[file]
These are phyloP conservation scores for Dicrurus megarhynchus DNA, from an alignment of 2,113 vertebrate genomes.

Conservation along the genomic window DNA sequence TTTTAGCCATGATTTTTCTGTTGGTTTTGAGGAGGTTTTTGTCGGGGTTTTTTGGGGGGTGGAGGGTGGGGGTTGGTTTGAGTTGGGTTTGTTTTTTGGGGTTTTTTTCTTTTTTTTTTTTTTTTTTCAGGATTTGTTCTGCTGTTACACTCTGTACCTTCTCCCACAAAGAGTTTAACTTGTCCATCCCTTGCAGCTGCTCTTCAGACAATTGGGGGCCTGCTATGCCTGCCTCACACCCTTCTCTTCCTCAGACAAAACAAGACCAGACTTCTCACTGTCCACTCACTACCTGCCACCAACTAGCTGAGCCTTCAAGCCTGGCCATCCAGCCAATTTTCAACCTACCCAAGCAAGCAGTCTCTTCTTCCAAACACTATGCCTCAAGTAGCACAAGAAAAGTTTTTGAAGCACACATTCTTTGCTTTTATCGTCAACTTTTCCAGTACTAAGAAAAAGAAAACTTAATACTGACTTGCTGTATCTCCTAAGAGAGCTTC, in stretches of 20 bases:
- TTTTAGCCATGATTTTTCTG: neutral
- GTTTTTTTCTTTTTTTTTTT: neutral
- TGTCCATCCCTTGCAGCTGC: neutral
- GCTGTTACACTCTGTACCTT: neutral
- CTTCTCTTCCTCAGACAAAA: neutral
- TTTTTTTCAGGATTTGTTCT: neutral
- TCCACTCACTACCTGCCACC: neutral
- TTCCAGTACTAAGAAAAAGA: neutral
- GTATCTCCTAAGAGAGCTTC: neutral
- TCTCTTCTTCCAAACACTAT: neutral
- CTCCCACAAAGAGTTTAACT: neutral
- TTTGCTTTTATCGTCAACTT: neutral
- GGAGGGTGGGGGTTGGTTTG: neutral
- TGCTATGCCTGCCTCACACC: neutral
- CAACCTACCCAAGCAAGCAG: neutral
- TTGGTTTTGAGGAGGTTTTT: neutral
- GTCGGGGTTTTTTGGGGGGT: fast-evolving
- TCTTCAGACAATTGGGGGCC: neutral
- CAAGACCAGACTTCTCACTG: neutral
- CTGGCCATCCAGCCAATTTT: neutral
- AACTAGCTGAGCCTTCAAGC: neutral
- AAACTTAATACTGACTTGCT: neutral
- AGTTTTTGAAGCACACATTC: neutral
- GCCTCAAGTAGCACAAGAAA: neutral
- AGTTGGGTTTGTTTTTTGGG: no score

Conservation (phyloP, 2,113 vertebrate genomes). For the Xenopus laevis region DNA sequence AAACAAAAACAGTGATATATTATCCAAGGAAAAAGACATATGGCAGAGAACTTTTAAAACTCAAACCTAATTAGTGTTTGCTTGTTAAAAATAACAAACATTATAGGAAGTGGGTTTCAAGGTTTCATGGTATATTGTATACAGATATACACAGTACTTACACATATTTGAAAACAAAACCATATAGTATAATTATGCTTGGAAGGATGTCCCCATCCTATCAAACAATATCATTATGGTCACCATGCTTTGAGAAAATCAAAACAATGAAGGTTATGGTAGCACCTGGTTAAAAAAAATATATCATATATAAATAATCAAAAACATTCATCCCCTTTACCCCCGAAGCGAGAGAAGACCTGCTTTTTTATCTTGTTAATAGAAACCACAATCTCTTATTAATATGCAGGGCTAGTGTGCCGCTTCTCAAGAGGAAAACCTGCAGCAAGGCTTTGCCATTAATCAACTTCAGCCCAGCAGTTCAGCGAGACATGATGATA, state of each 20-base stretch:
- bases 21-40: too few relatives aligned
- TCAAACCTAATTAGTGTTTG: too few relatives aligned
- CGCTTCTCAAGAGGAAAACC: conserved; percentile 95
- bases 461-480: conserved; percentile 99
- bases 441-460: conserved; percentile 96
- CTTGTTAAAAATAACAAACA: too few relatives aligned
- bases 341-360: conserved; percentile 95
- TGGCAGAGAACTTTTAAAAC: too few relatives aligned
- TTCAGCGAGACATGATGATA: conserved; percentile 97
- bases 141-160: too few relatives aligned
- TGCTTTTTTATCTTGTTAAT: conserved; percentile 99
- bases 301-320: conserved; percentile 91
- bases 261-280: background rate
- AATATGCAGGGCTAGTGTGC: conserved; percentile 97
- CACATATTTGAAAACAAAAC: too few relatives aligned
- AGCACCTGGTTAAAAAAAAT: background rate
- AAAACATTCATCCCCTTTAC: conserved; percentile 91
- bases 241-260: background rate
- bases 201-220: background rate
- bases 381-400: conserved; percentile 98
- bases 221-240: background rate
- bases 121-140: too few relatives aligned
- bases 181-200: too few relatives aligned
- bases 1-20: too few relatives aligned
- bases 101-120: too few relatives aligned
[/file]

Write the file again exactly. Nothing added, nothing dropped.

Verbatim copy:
These are phyloP conservation scores for Dicrurus megarhynchus DNA, from an alignment of 2,113 vertebrate genomes.

Conservation along the genomic window DNA sequence TTTTAGCCATGATTTTTCTGTTGGTTTTGAGGAGGTTTTTGTCGGGGTTTTTTGGGGGGTGGAGGGTGGGGGTTGGTTTGAGTTGGGTTTGTTTTTTGGGGTTTTTTTCTTTTTTTTTTTTTTTTTTCAGGATTTGTTCTGCTGTTACACTCTGTACCTTCTCCCACAAAGAGTTTAACTTGTCCATCCCTTGCAGCTGCTCTTCAGACAATTGGGGGCCTGCTATGCCTGCCTCACACCCTTCTCTTCCTCAGACAAAACAAGACCAGACTTCTCACTGTCCACTCACTACCTGCCACCAACTAGCTGAGCCTTCAAGCCTGGCCATCCAGCCAATTTTCAACCTACCCAAGCAAGCAGTCTCTTCTTCCAAACACTATGCCTCAAGTAGCACAAGAAAAGTTTTTGAAGCACACATTCTTTGCTTTTATCGTCAACTTTTCCAGTACTAAGAAAAAGAAAACTTAATACTGACTTGCTGTATCTCCTAAGAGAGCTTC, in stretches of 20 bases:
- TTTTAGCCATGATTTTTCTG: neutral
- GTTTTTTTCTTTTTTTTTTT: neutral
- TGTCCATCCCTTGCAGCTGC: neutral
- GCTGTTACACTCTGTACCTT: neutral
- CTTCTCTTCCTCAGACAAAA: neutral
- TTTTTTTCAGGATTTGTTCT: neutral
- TCCACTCACTACCTGCCACC: neutral
- TTCCAGTACTAAGAAAAAGA: neutral
- GTATCTCCTAAGAGAGCTTC: neutral
- TCTCTTCTTCCAAACACTAT: neutral
- CTCCCACAAAGAGTTTAACT: neutral
- TTTGCTTTTATCGTCAACTT: neutral
- GGAGGGTGGGGGTTGGTTTG: neutral
- TGCTATGCCTGCCTCACACC: neutral
- CAACCTACCCAAGCAAGCAG: neutral
- TTGGTTTTGAGGAGGTTTTT: neutral
- GTCGGGGTTTTTTGGGGGGT: fast-evolving
- TCTTCAGACAATTGGGGGCC: neutral
- CAAGACCAGACTTCTCACTG: neutral
- CTGGCCATCCAGCCAATTTT: neutral
- AACTAGCTGAGCCTTCAAGC: neutral
- AAACTTAATACTGACTTGCT: neutral
- AGTTTTTGAAGCACACATTC: neutral
- GCCTCAAGTAGCACAAGAAA: neutral
- AGTTGGGTTTGTTTTTTGGG: no score

Conservation (phyloP, 2,113 vertebrate genomes). For the Xenopus laevis region DNA sequence AAACAAAAACAGTGATATATTATCCAAGGAAAAAGACATATGGCAGAGAACTTTTAAAACTCAAACCTAATTAGTGTTTGCTTGTTAAAAATAACAAACATTATAGGAAGTGGGTTTCAAGGTTTCATGGTATATTGTATACAGATATACACAGTACTTACACATATTTGAAAACAAAACCATATAGTATAATTATGCTTGGAAGGATGTCCCCATCCTATCAAACAATATCATTATGGTCACCATGCTTTGAGAAAATCAAAACAATGAAGGTTATGGTAGCACCTGGTTAAAAAAAATATATCATATATAAATAATCAAAAACATTCATCCCCTTTACCCCCGAAGCGAGAGAAGACCTGCTTTTTTATCTTGTTAATAGAAACCACAATCTCTTATTAATATGCAGGGCTAGTGTGCCGCTTCTCAAGAGGAAAACCTGCAGCAAGGCTTTGCCATTAATCAACTTCAGCCCAGCAGTTCAGCGAGACATGATGATA, state of each 20-base stretch:
- bases 21-40: too few relatives aligned
- TCAAACCTAATTAGTGTTTG: too few relatives aligned
- CGCTTCTCAAGAGGAAAACC: conserved; percentile 95
- bases 461-480: conserved; percentile 99
- bases 441-460: conserved; percentile 96
- CTTGTTAAAAATAACAAACA: too few relatives aligned
- bases 341-360: conserved; percentile 95
- TGGCAGAGAACTTTTAAAAC: too few relatives aligned
- TTCAGCGAGACATGATGATA: conserved; percentile 97
- bases 141-160: too few relatives aligned
- TGCTTTTTTATCTTGTTAAT: conserved; percentile 99
- bases 301-320: conserved; percentile 91
- bases 261-280: background rate
- AATATGCAGGGCTAGTGTGC: conserved; percentile 97
- CACATATTTGAAAACAAAAC: too few relatives aligned
- AGCACCTGGTTAAAAAAAAT: background rate
- AAAACATTCATCCCCTTTAC: conserved; percentile 91
- bases 241-260: background rate
- bases 201-220: background rate
- bases 381-400: conserved; percentile 98
- bases 221-240: background rate
- bases 121-140: too few relatives aligned
- bases 181-200: too few relatives aligned
- bases 1-20: too few relatives aligned
- bases 101-120: too few relatives aligned